MUTARE, Zimbabwe (UMNS)—Speaking to the 450 new graduates, Daniel Sherrard, provost of Earth University, San José, Costa Rica, told the 19th graduating class of United Methodist-related Africa University that the solution to the world’s problems lay in their capable hands.
Sherrard pointed out that most of the students came from humble backgrounds but their training at AU has prepared them to be leaders—agents of change.
Patience Awadhi, a Congolese woman who earned a Bachelor of Science degree in psychology, is a good example of what Sherrard means. Awadhi is the first born in a family of eight. Her father works in a store and her mother sells vegetables at the local market.
She is hopeful her degree will open doors.
“It has been a long four years, and when I think of it, I can’t help but to be amazed by what God has done for me,” she said. Awadhi came to Africa University without speaking a word of English, but on June 8, she received a first class degree.
“It was sheer hard work, and determination, and yes, I was expecting this distinction, I worked so hard.”
Awadhi’s family couldn’t be with her at the ceremony, but she believes she is set for a true homecoming.
“I have set a good example for the younger ones,” she says. Awadhi hopes to study further and enroll for her master’s degree at Africa University in Peace and Governance and work at the community level in peace-building efforts.
Sherrard urged graduates to play a part in the development of their nations and give back to society.
The over-arching theme in his address was that the Africa University graduating class of 2013 had been privileged to get access to higher education, because only 5 percent of the youth from the sub-Saharan Africa world got the opportunity to gain access to higher education.
But, he added, with that privilege came responsibility.
He told stories of hope of the Earth University alumni from Costa Rica, Nicaragua and Uganda who were educated through scholarships and who followed their dreams in playing a positive role in their respective communities to change the world.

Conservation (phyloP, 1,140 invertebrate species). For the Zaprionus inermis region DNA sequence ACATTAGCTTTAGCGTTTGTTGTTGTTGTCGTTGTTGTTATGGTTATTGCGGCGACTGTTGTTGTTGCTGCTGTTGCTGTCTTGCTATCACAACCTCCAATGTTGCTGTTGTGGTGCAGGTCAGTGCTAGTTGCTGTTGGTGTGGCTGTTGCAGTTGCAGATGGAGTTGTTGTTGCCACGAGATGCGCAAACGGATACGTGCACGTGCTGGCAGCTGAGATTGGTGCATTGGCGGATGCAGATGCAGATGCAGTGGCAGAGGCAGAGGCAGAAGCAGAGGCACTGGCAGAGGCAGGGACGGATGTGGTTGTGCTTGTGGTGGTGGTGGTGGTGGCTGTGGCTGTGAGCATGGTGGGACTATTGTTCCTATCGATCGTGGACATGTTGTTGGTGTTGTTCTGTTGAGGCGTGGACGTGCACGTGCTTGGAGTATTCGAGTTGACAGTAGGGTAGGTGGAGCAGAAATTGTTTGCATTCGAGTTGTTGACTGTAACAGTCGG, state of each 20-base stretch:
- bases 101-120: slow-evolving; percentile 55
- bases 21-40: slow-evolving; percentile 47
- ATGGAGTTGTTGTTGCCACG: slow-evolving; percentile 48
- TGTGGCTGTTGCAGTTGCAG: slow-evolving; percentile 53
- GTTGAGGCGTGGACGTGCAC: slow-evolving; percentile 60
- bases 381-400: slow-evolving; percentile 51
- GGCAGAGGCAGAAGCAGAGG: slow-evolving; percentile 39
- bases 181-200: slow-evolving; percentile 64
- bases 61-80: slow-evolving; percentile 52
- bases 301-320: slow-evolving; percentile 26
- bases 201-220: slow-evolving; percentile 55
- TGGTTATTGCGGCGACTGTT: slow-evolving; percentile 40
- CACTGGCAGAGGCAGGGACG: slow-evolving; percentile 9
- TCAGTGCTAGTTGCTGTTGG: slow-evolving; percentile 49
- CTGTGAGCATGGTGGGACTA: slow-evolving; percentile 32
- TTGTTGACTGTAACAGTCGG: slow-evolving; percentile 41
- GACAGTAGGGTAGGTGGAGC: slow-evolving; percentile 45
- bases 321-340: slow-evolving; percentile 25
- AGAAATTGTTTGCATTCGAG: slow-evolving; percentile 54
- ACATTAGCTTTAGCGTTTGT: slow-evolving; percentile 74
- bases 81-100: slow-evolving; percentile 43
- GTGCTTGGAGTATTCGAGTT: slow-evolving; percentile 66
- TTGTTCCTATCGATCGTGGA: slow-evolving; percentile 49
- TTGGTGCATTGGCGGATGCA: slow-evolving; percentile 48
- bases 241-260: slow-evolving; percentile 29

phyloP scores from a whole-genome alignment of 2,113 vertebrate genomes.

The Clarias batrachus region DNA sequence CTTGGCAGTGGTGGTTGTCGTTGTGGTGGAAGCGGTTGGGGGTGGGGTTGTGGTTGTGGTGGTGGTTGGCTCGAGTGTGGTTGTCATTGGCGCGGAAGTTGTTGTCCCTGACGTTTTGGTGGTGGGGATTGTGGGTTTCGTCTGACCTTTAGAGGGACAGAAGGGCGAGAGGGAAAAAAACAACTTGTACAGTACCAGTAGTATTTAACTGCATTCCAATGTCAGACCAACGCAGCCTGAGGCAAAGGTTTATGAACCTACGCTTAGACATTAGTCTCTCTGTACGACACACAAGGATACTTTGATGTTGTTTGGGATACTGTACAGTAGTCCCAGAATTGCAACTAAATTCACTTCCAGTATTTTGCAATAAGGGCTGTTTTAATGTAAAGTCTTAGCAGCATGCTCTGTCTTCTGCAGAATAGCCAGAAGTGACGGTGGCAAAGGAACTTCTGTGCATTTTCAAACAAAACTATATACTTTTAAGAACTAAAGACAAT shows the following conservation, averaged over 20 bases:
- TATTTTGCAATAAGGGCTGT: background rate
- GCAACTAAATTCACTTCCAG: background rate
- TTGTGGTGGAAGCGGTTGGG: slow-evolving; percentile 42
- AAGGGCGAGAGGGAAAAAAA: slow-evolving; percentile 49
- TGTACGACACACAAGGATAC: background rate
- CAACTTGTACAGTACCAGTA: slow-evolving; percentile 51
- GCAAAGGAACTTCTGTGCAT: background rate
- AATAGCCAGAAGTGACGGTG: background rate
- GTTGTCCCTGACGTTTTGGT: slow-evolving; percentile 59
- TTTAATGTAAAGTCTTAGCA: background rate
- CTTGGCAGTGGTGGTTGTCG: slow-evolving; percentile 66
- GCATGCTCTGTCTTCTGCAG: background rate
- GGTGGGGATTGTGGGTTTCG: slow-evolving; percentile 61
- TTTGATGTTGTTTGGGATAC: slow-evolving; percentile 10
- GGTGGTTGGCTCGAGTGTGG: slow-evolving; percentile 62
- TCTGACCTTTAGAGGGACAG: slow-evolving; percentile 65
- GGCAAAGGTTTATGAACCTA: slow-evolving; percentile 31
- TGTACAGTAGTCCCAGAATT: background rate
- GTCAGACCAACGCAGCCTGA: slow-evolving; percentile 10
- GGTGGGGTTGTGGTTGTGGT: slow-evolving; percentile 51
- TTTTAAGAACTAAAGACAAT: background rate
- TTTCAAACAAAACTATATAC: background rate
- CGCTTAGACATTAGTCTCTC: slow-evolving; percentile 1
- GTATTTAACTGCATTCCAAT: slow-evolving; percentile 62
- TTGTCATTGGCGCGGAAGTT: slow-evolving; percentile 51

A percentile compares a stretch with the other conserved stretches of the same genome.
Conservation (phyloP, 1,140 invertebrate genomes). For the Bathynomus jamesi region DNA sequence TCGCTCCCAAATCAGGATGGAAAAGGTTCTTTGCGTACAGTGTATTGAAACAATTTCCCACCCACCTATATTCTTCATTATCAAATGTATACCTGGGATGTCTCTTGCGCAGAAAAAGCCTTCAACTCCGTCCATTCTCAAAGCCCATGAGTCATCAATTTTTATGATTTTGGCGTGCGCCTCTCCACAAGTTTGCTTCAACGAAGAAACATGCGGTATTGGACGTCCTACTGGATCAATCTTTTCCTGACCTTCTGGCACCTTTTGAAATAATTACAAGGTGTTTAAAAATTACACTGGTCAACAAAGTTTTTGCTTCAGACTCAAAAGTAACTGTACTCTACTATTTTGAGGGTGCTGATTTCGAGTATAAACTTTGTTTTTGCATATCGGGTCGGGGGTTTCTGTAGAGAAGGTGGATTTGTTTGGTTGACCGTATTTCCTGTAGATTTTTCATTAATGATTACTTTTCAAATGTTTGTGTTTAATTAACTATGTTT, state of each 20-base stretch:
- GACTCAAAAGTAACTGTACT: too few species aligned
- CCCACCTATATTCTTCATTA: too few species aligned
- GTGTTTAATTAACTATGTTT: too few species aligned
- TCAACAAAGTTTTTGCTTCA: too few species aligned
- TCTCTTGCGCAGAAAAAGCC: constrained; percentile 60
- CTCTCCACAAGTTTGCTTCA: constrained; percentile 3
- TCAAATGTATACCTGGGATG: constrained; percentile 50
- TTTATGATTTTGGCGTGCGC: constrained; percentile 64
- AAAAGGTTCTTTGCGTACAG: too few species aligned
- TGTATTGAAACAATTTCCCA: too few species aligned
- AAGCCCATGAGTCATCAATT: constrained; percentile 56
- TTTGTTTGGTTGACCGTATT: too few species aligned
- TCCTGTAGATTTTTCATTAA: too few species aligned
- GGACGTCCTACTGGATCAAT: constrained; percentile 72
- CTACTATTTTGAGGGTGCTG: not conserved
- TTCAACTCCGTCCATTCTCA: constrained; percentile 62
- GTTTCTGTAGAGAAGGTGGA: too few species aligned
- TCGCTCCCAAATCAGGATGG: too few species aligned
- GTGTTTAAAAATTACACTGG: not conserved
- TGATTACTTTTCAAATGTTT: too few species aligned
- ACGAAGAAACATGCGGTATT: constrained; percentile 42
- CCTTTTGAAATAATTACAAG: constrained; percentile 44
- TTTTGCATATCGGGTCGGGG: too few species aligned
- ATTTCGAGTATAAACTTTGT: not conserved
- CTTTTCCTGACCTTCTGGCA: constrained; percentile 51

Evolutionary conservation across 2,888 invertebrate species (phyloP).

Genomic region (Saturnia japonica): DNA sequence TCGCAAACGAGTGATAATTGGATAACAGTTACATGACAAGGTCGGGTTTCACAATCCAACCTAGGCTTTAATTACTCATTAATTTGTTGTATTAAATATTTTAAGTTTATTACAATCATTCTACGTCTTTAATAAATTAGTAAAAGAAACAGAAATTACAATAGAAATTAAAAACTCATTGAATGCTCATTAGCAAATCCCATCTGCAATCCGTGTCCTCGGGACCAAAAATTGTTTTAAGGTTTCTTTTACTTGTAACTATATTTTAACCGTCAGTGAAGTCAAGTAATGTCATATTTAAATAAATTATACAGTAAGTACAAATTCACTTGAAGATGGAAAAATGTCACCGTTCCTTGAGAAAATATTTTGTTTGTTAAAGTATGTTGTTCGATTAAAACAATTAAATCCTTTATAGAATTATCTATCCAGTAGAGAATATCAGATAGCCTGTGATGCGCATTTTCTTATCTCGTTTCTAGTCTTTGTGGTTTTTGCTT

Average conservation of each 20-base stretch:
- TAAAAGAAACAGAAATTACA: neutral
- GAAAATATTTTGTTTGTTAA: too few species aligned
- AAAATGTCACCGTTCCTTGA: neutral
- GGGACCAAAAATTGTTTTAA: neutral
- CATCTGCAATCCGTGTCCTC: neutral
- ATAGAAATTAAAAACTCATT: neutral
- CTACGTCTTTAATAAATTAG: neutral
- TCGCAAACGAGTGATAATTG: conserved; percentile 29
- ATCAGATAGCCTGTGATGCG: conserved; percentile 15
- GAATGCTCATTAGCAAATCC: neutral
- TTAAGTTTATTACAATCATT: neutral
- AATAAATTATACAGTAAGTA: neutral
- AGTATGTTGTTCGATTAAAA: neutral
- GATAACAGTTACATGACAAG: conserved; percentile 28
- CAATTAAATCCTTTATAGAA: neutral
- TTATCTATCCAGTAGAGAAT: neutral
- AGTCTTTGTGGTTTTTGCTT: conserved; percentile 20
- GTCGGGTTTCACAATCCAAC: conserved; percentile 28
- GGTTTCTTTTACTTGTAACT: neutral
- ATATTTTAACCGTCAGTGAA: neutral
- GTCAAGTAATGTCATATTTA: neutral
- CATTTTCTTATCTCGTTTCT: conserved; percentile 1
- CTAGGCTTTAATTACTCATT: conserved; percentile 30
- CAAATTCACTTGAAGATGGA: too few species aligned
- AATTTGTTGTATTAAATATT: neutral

He urged the graduands to follow their dreams.
Class of 2013
In the 2013 graduating class, female students constituted 58 percent of the graduating students.
“This gender ratio clearly indicates our efforts to empower the girl child and our efforts to remain an equal opportunity institution,” said Fanuel Tagwira, vice chancellor and professor.
Three of the 450 students were the first to receive a master in public policy and nine were the first to receive master’s degrees in child and families studies. Another 55 students in the executive master in business administration program were the first to graduate from both the Harare and Mutare locations.
Thirty students graduated with master’s degrees in Intellectual Property offered by Africa University, the World Intellectual Property Organization and the African Regional Property Organization.
Forty-three students received master’s degrees from the Public Sector Management Training Program offered in collaboration with the African Capacity Building Foundation.
Mercy Rehema Oduori from Kenya received the overall prize for the best graduating student at Africa University. She was conferred with a bachelor’s degree in Divinity, with honors and was a first class degree holder.
In his graduation address, Tagwira paid tribute to the dedicated faculty of Africa University who worked hard in mentoring and teaching students. He also expressed his appreciation to all those who paid fees for the students, “without you, these graduands would not be here today; exuberant and joyful for four years of university education is a sacrifice for most people.”
“We also recognize the tremendous generosity and selfless contributions for this institution from many ordinary United Methodists across the world.”
To date, Africa University now has 5,000 alumni on the African continent.
*Muonwa, Information and Public Affairs Office, Africa University